How much longer is KHON going to let Nestor Garcia play a journalist on TV?

The former TV reporter-turned-politician raised eyebrows when he was hired by the station last year after nearly 20 years as an elected official. Crossing the line from journalism to politics is generally a deal breaker for a return to a news reporting position, where credibility is everything and reporters need to be free of the appearance of conflict.

KHON appeared to have no problem letting Garcia work on stories that created actual conflicts. In the last year he has been covering the Honolulu City Council, where he served alongside many current members, as well as the Legislature, where he also held a seat.

Nestor Garcia

KHON reporter Nestor Garcia in a 2011 photograph toward the end of his decade-long tenure on the Honolulu City Council.


It apparently didn’t matter to the executives at KHON that in 2012 — two years prior to his return to the news business — the Honolulu Ethics Commission fined him a record $6,500 for failing to disclose conflicts of interest in 52 separate matters that he voted on as a City Council member, neglecting to make public his side employment with the Kapolei Chamber of Commerce. These mostly involved the Honolulu rail project — an issue of profound importance to Kapolei, given that the 20-mile rail line will originate there.

Now Garcia has been fined an additional $8,100 for 72 incidents in which he accepted golf games, free meals and others gifts from lobbyists and failed to disclose them before voting on matters related to those lobbyists, again involving the rail project. An Ethics Commission statement called the fact that it levied a second substantial civil penalty against Garcia “one of the most aggravating circumstances of this case.”

While other news media covered the Ethics Commission’s actions in some detail last week, Garcia’s employer aired a brief story noting that the settlement didn’t carry a finding of guilt and that several other former and current council members are being investigated by the commission, as well.

It announced no disciplinary measures of its own and Garcia apparently continues with his on-air reporting responsibilities, as though the fine was little more than an expensive parking ticket.

KHON’s message? Move along folks, nothing to see here.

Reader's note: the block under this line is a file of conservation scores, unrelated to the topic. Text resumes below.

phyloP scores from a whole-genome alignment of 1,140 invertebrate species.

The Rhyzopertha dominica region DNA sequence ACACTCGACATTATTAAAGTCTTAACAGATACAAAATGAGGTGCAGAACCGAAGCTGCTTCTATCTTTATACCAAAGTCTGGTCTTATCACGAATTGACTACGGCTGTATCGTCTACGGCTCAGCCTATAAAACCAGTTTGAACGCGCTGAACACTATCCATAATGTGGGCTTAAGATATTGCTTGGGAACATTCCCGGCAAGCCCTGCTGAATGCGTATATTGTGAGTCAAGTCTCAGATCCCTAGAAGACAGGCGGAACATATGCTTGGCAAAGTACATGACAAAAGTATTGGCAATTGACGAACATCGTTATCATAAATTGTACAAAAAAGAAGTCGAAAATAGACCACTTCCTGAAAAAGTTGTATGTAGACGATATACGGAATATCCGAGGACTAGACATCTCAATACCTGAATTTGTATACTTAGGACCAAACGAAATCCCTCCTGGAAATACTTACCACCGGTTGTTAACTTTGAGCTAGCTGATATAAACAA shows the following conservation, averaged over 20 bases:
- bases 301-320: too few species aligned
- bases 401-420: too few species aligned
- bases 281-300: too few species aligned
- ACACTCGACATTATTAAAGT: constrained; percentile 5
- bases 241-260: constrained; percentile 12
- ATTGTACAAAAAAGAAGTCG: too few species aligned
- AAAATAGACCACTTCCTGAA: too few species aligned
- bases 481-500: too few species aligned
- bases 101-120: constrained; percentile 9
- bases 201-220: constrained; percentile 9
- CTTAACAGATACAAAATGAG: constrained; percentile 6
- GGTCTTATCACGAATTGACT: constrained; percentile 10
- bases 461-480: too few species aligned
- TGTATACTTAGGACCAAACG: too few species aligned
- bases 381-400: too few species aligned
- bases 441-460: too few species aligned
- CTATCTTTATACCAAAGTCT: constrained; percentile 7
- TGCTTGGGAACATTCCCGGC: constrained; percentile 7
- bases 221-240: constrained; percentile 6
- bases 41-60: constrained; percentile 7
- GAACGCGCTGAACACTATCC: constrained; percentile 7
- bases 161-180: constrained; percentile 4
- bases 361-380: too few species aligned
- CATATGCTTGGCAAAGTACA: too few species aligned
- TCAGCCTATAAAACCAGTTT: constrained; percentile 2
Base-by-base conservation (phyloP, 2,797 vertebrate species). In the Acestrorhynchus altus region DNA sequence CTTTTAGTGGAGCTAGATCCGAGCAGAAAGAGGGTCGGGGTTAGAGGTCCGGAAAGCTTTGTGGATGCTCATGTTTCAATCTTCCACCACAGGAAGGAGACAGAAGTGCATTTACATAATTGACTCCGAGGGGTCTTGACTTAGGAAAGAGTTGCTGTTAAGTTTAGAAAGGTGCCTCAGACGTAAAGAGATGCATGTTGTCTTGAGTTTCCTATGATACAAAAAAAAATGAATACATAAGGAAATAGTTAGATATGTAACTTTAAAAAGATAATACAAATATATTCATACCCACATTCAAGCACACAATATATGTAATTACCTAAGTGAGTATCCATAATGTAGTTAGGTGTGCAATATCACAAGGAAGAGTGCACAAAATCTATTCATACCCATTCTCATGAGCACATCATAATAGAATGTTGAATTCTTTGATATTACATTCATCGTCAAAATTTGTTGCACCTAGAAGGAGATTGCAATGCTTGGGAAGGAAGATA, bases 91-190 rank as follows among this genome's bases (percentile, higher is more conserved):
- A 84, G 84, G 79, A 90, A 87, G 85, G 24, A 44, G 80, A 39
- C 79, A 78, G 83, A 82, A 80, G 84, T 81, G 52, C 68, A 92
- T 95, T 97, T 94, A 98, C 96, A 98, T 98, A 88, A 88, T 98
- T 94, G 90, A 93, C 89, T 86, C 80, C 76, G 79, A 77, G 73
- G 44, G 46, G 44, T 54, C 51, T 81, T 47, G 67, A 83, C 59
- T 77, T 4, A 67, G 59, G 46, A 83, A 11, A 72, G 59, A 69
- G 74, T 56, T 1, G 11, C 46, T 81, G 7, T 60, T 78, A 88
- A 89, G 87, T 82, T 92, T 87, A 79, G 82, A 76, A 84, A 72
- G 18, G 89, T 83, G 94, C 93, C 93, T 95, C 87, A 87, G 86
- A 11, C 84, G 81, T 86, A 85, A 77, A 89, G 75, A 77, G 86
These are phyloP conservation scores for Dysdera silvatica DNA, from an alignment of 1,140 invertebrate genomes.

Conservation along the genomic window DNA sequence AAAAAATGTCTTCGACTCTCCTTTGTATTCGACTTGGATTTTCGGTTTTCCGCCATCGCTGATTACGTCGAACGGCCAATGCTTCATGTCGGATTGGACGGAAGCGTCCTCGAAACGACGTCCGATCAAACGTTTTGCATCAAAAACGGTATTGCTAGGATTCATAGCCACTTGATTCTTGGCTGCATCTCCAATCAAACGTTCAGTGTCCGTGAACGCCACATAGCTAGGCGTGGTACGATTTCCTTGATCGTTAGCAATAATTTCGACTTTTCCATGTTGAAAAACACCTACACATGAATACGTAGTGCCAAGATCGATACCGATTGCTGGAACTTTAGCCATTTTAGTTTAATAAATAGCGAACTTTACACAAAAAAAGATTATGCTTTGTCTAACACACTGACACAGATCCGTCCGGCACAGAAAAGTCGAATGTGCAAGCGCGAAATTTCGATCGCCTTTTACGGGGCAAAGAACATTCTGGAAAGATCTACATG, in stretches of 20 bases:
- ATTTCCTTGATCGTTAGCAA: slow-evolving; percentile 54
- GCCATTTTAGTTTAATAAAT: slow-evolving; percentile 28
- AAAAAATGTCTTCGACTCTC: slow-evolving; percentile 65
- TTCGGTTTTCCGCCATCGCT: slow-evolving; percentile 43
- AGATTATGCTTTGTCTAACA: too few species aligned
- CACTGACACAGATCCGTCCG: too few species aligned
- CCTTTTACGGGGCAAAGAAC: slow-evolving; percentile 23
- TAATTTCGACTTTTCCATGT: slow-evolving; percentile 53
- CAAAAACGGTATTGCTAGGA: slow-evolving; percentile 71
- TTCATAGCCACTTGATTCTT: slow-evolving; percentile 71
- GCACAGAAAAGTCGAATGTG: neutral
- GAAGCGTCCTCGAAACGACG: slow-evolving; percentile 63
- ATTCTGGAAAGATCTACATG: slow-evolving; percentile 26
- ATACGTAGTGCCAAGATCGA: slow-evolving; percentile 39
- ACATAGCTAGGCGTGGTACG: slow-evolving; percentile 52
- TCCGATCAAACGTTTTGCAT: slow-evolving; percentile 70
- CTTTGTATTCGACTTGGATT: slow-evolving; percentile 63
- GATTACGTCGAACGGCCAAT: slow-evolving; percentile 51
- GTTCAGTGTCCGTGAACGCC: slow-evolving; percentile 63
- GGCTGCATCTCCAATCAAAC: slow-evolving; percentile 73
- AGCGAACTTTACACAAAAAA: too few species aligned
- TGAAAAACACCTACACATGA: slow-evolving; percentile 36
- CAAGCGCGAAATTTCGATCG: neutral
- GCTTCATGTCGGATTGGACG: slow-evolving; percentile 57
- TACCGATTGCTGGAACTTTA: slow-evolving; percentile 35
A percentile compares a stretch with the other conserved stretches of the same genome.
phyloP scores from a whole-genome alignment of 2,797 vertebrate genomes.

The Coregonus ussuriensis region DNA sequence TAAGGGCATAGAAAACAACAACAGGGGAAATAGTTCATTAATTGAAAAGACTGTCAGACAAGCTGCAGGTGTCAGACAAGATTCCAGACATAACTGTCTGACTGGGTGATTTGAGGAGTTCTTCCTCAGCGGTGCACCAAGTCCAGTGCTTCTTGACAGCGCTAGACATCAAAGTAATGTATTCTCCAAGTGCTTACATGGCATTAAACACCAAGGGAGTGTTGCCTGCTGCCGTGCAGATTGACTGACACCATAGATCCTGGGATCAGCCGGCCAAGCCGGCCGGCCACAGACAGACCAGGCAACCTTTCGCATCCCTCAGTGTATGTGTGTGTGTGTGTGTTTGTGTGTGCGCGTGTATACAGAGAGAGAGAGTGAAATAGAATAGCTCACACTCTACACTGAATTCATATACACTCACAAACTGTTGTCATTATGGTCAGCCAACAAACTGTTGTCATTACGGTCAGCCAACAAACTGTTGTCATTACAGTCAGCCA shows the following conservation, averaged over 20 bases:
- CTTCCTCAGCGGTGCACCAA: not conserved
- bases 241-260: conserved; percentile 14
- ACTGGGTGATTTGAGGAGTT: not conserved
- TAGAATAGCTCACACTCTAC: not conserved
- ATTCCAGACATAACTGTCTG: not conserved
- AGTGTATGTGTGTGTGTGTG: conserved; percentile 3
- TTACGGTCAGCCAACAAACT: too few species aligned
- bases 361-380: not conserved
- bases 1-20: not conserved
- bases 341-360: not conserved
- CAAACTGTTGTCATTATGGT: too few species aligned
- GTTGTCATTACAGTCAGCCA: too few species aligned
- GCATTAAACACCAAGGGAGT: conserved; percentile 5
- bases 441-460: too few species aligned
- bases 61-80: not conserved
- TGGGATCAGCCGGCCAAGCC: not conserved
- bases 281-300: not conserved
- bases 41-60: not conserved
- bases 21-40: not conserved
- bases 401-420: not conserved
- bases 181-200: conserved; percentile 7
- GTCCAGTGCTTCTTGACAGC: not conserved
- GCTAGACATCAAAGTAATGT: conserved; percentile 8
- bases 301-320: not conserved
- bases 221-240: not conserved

But the issue of media ethics is an important one that needs to be taken seriously. Garcia’s behavior reflects badly on journalism at a time when the public is particularly skeptical about the people who they need to be able to trust to report the news without bias.

It’s difficult to imagine another individual carrying as much baggage as Garcia taking up residence in another Hawaii newsroom, or surviving after having anted up on two major rounds of fines over ethical lapses.

News organizations uniformly bar their employees from running for or holding elected or appointed office — and once they do there’s usually no going back. We should be sticklers for disclosing even appearances of interest conflicts, and ethical journalists rarely accept free meals, let alone golf games and gifts, from the people they write about.

Civil Beat journalists, like many others around the country, adhere to the ethics code crafted and routinely updated by the Society of Professional Journalists. It says, in part:

“Journalists should:

– Avoid conflicts of interest, real or perceived. Disclose unavoidable conflicts.

– Refuse gifts, favors, fees, free travel and special treatment, and avoid political and other outside activities that may compromise integrity or impartiality, or may damage credibility.”

While Garcia is not accused of taking gifts or other freebies as a reporter, the egregious and apparently long-running nature of his violations while serving for a decade as a council member — a tenure that ended only two years ago — raises troubling questions.

Worse, Garcia continues not only to report the news, he often covers activities of the very governmental body where his actions caused the ethics investigations in question — the Honolulu City Council.

If KHON has taken any action regarding Garcia, it has not been noted on newscasts or on the station’s website — the same website that proudly calls attention to Garcia’s time as the late U.S. Sen. Daniel Inouye’s press secretary and his service in the state House and City Council.

It is probably unrealistic to think that a journalist who has shown such little regard for his own professional ethics would do the right thing and resign. The responsibility to oversee him lies with KHON, and every day that the station and its parent company, Media General, allow him to continue in his role without any apparent check or sanction expands the damage to their own credibility.

About the Author